My Renewable Electrons
Nowadays it’s possible to choose where you get your electricity from by signing up for options including renewable energy. Commentator and UD Professor Bob Brecha asks how we know if our electricity is really green.
After hearing one of my WYSO essays, a listener contacted me to ask what I thought about switching her electricity service to a “green” option, which is offered by various providers, such as DP&L. But this question interests me because it tends to generate a lot of controversy.
The basic idea is this – your electricity provider is likely not the same as the company that actually generates the electricity. That’s part of what deregulation of the energy markets has done for us in Ohio. Natural gas works the same way if you use that. You don’t have much choice about who owns the grid or the wires that move electricity from one place to another. But you can choose from whom you buy that electricity. What, exactly, does that mean?
A good starting place is the Public Utilities Commission of Ohio, or PUCO, and its website called Apples-to-Apples. Once you’ve landed there you can find your provider, like DP&L, Duke or AEP. Then the fun starts – you might find 60 or 70 different offers to choose from. Luckily, along with the price per kilowatt-hour, PUCO has added a column for each generating company that tells how much of that electricity is renewable. You will quickly see that some “green” options cost little more, if at all, compared to standard offers. On average, Ohio’s grid electricity is made up of 50% or more coal-generated electricity. But some of the available offers claim they supply 100% renewable electricity.
Though… here’s the catch, and where each consumer has to think a bit about how green he or she really wants to be. If I decide to sign up for 100% renewable electricity from company R, do I really get to use wind and solar electricity? For example, some of the companies offering renewable electricity are located in Texas or Pennsylvania – can they guarantee that my electrons don’t get mixed up with coal-generated electrons along the transmission path? Of course, the simple answer is “no” – there is no guarantee. So then the question is, “What am I really paying for, and is it worth it?”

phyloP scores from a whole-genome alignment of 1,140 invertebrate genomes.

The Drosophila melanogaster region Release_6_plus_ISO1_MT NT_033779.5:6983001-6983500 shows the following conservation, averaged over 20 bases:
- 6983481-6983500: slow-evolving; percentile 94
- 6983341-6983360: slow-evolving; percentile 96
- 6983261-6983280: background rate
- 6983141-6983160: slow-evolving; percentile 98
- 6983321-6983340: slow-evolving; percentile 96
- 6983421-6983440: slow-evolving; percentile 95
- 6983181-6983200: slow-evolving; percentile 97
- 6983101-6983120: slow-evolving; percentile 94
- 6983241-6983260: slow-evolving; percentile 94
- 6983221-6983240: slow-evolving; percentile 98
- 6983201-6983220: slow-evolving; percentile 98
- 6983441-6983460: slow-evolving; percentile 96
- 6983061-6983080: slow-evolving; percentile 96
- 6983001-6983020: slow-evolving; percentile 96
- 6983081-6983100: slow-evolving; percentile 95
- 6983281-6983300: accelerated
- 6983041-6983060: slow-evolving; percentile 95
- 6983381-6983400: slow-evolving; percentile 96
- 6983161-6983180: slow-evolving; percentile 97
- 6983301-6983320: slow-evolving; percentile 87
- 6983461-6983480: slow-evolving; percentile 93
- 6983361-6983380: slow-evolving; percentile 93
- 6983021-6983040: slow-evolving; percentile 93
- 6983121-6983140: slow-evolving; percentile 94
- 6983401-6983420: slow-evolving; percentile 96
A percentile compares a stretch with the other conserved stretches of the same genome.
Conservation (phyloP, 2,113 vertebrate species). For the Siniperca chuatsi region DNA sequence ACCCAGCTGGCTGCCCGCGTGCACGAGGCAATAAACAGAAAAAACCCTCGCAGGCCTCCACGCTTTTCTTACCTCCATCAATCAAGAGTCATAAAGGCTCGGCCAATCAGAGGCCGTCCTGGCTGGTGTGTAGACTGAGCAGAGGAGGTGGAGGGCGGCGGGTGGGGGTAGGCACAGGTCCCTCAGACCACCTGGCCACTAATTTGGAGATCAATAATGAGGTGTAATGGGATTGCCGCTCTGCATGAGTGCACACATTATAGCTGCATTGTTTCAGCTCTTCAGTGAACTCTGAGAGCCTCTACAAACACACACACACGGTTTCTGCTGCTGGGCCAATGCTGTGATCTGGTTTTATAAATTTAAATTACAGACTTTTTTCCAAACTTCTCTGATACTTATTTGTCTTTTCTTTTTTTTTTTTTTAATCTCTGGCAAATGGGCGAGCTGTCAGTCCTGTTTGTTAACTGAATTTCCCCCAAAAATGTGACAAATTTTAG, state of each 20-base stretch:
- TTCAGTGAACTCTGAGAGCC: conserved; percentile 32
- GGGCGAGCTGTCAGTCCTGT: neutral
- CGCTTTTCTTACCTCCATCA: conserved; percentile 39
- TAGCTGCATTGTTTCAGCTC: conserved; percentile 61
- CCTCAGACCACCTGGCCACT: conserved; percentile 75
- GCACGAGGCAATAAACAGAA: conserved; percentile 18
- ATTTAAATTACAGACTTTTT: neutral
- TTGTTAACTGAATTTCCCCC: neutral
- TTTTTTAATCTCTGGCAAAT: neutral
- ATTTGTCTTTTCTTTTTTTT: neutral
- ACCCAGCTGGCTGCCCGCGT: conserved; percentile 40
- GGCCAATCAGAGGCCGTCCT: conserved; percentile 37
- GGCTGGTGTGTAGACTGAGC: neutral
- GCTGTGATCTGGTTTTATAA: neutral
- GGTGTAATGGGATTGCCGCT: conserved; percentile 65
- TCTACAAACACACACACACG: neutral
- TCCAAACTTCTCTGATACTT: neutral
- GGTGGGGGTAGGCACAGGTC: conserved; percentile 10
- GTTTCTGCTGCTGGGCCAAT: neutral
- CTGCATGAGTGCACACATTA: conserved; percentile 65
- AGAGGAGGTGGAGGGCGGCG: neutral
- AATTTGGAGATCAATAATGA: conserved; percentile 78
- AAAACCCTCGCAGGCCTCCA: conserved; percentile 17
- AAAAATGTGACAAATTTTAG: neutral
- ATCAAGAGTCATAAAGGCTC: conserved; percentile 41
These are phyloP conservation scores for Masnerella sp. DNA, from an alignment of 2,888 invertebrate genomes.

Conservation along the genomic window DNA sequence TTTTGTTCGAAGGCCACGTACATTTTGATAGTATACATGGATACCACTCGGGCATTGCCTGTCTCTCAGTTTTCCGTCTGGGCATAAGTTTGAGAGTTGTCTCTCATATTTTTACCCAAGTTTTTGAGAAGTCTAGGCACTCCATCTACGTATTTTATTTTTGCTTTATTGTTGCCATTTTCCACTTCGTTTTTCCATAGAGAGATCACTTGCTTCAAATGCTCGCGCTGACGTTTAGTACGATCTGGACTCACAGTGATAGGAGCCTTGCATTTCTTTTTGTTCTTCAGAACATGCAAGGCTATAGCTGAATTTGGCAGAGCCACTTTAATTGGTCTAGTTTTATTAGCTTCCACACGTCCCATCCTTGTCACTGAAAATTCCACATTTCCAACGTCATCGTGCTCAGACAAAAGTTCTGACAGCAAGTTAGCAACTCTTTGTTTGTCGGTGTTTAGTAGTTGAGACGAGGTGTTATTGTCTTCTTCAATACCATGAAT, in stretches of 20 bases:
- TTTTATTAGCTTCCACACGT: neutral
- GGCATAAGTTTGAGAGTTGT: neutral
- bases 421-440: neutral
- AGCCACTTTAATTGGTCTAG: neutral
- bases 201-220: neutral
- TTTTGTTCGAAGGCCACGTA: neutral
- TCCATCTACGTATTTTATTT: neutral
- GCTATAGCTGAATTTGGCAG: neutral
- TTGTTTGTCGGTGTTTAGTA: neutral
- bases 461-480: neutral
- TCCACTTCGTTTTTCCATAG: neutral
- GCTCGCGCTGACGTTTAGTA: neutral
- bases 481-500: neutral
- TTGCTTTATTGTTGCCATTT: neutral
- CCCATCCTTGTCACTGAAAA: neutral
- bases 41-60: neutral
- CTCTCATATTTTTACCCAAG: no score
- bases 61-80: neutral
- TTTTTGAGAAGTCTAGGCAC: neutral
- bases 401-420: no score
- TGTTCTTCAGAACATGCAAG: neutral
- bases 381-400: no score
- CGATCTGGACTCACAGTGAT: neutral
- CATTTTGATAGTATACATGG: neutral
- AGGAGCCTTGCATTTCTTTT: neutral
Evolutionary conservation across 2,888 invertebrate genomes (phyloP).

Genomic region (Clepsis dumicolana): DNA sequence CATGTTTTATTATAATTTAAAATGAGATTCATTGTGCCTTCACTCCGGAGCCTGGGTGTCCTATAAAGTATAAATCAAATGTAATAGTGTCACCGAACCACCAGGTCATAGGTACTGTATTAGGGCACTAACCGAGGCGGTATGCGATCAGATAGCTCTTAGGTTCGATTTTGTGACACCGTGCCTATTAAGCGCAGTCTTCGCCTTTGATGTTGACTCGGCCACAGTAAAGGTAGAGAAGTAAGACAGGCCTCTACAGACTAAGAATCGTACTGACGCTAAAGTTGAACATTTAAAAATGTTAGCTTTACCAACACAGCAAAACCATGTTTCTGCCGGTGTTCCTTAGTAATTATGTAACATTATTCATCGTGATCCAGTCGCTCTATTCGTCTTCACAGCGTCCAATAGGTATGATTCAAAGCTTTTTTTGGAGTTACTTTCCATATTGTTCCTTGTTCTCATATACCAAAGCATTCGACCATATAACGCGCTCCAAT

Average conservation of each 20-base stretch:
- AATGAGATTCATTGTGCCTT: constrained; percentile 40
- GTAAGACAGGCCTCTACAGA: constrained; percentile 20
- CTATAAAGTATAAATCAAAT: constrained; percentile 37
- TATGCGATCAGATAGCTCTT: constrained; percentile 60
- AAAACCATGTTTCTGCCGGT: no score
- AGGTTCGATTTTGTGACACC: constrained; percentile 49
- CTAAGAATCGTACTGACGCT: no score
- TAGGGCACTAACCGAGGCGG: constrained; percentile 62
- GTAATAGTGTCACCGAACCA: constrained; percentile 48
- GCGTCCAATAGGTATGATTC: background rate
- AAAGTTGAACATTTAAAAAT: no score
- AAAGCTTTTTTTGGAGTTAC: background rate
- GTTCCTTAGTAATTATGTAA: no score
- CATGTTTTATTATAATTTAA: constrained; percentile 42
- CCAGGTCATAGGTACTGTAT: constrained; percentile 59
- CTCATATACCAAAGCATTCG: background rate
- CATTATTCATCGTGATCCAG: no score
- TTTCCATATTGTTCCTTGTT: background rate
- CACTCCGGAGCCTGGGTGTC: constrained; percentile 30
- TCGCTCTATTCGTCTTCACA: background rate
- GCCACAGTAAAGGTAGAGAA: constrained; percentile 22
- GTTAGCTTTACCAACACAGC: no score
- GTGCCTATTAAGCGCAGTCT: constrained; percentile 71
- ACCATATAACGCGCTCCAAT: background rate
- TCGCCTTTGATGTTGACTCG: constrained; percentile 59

Over the last few years, our electricity system has been getting cleaner, as far as CO2 emissions go. That’s due to the availability of relatively cheap natural gas, though we should think carefully about the tradeoffs we are making in this case, since most of that natural gas is from fracking. But, that’s an essay subject for another day. However, production of electricity from wind turbines and solar panels has been growing rapidly in the U.S., and all over the world. These renewables may be a small amount of total electricity generation, but that may not be the case in just a few years. Since carbon dioxide emissions from burning fossil fuels are a shared problem for all of us, not just in the U.S., it seems reasonable to think that alternatives to fossil fuels will also be shared resources. In this case, it probably makes more sense for wind power to be generated in places where there is strong and regular wind blowing, like Texas or Iowa, and for solar power to be generated in the Southwest. Utilities that invest in projects in these places do so with the idea of maximizing efficiency, as well as profits. We can all benefit from their decisions, because we can effectively buy into those projects, obtaining our electricity more cheaply than it might be if we insisted on putting up a wind turbine in our own backyard. And by the way, we can also do just fine with wind and solar here in Ohio.
Luckily, with time, and continued investments by citizens and utilities, the cost of renewable electricity has been decreasing dramatically. And that leads utilities to build wind parks instead of new coal-fired power plants, simply because they supply the cheapest electricity for customers. That, in turn, is why when you use PUCO’s Apples-to-Apples site, there’s little difference in cost for you between 0% and 100% renewable electricity.
I hope that more of you contact me with your questions about sustainability, energy and climate change, or with suggestions for future radio essays.
Bob Brecha is a professor of Physics and Renewable and Clean Energy at the University of Dayton, and Research Director UD's Hanley Sustainability Institute. Follow him on Twitter: @BobBrecha